Charge That to My Account

Sermon Manuscript: Charge That to My Account

Why is it so hard to forgive others? Perhaps, forgiveness is hard because of the emotional energy that goes into it. Perhaps, forgiveness is hard because some people are repeat offenders and we’ve grown weary of trying to reconcile with them. Perhaps, forgiveness is hard because we simply don’t know how to go about it. Perhaps we don’t desire to forgive at times because we feel that justice must be served. And maybe, forgiveness is difficult because we’ve failed to understand how it is that God forgives us.

 The good news is that rest can be found from the baggage of broken relationships. It may be that you carry around the bitterness of something that has happened to you many years prior. It may be that you constantly feel the guilt of a broken relationship. Or perhaps you feel disillusioned by a whole host of fractured relationships. The good news is that Jesus made it possible for you to experience healing, forgiveness, and reconciliation.

 The book of Philemon is the textbook on restoring broken relationships. Paul, writing under house arrest sends to Philemon this short letter regarding a broken relationship. Philemon is a man with a good reputation. He hosts the church at Colossae in his home. He’s loving towards his brothers and sisters in Christ. He’s also a wealthy man. He has at least one, and probably many indentured servants who are working to pay off their debts.

 Onesimus happens to be one of those servants. Likely, Philemon treated him well. Paid him the going wage for his work, and treated him as part of the household. One day, however, Onesimus takes off. He steals something from Philemon on his way out - maybe property, maybe money—or both. And he makes his way to Rome.

 As providence would have it, Onesimus comes into contact with Paul. Paul most likely was the man who led Philemon to Christ. And because Paul lives to tell people about Jesus, he shares the gospel with Onesimus as well. The word of truth came to him at the right time. In the midst of his brokenness and sin, Onesimus believes on the Lord Jesus Christ and is wonderfully saved. He’s a changed man.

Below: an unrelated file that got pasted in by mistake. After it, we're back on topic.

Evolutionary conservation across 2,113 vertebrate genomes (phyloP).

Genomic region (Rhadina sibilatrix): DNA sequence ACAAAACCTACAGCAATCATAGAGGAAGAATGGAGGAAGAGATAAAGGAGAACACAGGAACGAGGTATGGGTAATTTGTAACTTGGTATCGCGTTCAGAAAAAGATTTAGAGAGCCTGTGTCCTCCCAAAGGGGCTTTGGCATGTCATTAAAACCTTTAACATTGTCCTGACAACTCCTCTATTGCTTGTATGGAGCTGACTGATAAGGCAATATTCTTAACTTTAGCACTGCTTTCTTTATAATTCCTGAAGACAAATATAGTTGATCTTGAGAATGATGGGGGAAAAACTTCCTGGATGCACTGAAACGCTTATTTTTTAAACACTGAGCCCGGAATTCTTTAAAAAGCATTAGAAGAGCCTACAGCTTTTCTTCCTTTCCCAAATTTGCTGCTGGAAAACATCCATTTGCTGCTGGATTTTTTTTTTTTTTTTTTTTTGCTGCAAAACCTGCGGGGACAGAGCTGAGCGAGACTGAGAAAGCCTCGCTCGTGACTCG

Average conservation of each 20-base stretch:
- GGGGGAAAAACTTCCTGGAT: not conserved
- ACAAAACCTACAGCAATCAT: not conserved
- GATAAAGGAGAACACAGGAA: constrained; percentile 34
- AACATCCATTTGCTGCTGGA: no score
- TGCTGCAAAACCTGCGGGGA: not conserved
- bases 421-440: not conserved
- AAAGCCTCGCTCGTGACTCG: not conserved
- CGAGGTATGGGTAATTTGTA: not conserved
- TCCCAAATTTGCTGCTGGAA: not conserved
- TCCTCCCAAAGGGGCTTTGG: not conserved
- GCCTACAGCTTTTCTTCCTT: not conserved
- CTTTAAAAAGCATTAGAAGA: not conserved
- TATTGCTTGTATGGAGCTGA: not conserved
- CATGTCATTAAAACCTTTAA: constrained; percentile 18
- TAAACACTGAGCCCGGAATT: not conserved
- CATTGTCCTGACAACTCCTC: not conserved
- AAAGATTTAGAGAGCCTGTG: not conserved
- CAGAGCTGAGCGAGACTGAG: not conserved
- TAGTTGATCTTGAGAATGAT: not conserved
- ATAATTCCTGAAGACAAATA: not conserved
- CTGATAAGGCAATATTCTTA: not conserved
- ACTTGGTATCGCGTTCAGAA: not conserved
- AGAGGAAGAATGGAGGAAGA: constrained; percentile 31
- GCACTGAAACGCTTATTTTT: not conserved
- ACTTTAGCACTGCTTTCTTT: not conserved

But Paul knows that something needs to happen. If Onesimus has indeed been changed by the gospel, he must now make things right with Philemon. And while Paul would love to keep Onesimus around—he’s become his Father in the faith—he sends him back to Philemon. And he sends along a letter urging Philemon to forgive Onesimus. And he doesn’t ask him to merely overlook the offense or forget the whole thing happened. Instead, he makes a passionate plea that Philemon receive him, no longer as a slave, but as a brother in Christ. He urges him to forgive Onesimus and to become reconciled to him.

And the reason why Paul can write this so confidently is that he understands so well the way in which God has forgiven him. This letter is not the opinion of Paul regarding forgiveness. Rather, it is the inspired Word of God. And it’s forgiveness that is shaped by the gospel.

 This morning, as we take a look at the latter half of Philemon I want to first spend some time laying out some principles regarding forgiveness. By no means exhaustive, but some general principles that will help us grow in how we wade through the mess of broken relationships.